Narcissists come in two main varieties: vulnerable (neurotic) and grandiose (character disturbed or disordered. Of the two types, grandiose narcissists are the more problematic. Unfortunately, because of the nature of our times, they’re also the more prevalent. The disdain they have for those they view as inferior often engenders a dismissive attitude that can really get under the skin of a relationship partner.
Narcissists come in two main varieties, each posing very different challenges for relationships. The two types also pose very different prospects for change. Telling the diffference between these egotistical characters can be difficult at times, so it’s important to know the signs that can help you distinguish betwen the two.
There’s a continuum of severity to character impairments, ranging from mild character immaturity to severe character dysfunction. Not all the difficult people in your life will meet the criteria established for a true character “disorder.” But that doesn’t mean that some of these folks aren’t significantly disturbed characters capable of making your life miserable. The degree of character impairment a person has, however, does have a lot to do with how likely it is they might change (with the right type of intervention).
Sometimes it’s the most decent things about us – things that it would behoove us never to change – that make us vulnerable to the most character-impaired.
Because neurotic individuals tend to have fairly well-developed and sometimes even “overactive” consciences, they’re often all-too-ready to accept the blame for things when a disturbed character uses the manipulation tactic of blaming.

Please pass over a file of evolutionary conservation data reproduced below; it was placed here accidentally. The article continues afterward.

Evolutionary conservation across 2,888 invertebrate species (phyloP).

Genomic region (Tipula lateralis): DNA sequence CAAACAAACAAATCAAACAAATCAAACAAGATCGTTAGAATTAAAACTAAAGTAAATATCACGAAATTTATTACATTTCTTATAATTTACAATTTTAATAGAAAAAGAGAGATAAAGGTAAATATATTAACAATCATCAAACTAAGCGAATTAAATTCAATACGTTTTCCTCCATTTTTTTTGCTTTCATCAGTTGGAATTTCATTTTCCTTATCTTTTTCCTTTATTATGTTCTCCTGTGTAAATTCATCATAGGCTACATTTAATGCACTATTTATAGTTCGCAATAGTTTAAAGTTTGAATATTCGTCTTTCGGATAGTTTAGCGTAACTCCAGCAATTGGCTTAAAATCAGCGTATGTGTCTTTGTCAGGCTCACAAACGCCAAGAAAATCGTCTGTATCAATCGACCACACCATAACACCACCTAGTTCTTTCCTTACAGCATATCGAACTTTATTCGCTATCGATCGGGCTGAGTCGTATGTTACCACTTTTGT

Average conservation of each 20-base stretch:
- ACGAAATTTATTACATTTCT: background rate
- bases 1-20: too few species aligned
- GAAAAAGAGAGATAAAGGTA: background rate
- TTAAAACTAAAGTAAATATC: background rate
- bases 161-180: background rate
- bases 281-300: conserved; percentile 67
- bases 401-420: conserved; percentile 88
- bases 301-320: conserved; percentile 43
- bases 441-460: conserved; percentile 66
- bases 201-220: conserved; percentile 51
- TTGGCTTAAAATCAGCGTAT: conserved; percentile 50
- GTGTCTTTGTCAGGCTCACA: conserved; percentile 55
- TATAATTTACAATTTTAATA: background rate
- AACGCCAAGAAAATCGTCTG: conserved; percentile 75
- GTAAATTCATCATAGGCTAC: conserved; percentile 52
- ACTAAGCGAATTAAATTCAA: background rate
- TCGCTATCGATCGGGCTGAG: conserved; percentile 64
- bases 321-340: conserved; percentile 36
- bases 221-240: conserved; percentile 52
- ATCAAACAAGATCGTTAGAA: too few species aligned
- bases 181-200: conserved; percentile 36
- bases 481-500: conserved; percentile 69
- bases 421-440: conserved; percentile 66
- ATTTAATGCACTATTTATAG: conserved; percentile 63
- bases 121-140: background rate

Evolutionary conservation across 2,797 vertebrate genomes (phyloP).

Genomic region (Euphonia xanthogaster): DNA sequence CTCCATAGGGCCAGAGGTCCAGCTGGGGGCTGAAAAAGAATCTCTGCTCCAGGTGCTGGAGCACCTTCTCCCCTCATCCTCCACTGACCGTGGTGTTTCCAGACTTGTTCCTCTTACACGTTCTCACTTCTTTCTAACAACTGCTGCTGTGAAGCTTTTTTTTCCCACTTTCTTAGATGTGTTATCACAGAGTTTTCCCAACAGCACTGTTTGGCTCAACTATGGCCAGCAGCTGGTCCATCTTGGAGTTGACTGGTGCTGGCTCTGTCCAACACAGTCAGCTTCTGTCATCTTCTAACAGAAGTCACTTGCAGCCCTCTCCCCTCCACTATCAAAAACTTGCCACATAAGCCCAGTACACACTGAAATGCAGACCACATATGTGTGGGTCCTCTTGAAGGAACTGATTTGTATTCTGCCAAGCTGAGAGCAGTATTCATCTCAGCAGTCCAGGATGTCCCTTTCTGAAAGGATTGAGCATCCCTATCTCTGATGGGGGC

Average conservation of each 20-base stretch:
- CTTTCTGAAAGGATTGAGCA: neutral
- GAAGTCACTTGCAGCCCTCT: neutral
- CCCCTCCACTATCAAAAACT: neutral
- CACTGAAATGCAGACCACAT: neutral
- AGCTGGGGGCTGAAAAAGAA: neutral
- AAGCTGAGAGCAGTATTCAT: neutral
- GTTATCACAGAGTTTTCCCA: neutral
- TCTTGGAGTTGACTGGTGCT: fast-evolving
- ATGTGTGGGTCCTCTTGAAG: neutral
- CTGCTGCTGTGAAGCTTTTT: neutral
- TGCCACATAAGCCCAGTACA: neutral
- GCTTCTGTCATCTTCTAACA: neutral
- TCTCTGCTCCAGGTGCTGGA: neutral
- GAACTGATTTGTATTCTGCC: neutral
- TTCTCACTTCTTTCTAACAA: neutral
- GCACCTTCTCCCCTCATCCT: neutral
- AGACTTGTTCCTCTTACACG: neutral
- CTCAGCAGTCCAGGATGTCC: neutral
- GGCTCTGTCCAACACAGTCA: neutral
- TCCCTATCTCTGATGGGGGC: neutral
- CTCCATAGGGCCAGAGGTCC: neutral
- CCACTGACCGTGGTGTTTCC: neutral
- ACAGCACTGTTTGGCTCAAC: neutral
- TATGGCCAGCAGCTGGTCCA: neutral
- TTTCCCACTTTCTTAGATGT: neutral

There is an inextricable relationship between the symptoms of psychological ill health a person is likely to display and their basic character structure. Correctly assessing someone’s character is not only crucial for professionals trying to make sound judgments about prognosis and the most appropriate intervention, but also important for individuals evaluating the prospects for a relationship.
It can be particularly difficult to tell just where someone lies on the character disturbance spectrum. All too often in troubled relationships the extent of a person’s character disturbance only becomes evident long after much damage has already been done.
Knowing where someone truly lies on the character disturbance spectrum is not only important for professionals engaged in assessment and treatment but also for individuals trying to make sound judgments about a potential relationship partner. Without a good sense of what to look for and how to evaluate what you find, you run the risk of learning far too late and after much unnecessary heartache how character impaired a partner might be.
Research evidence has been mounting for some time that the concept of “personality” is not as well-defined as we have long tended to think. And the evidences also suggests that the patterns of behavior that define our personality are not nearly as stable or as immutable as many still believe.
Insight is a wonderful thing, but without challenging dysfunctional thinking and behavior patterns, and reinforcing efforts to do things differently, most people stay stuck.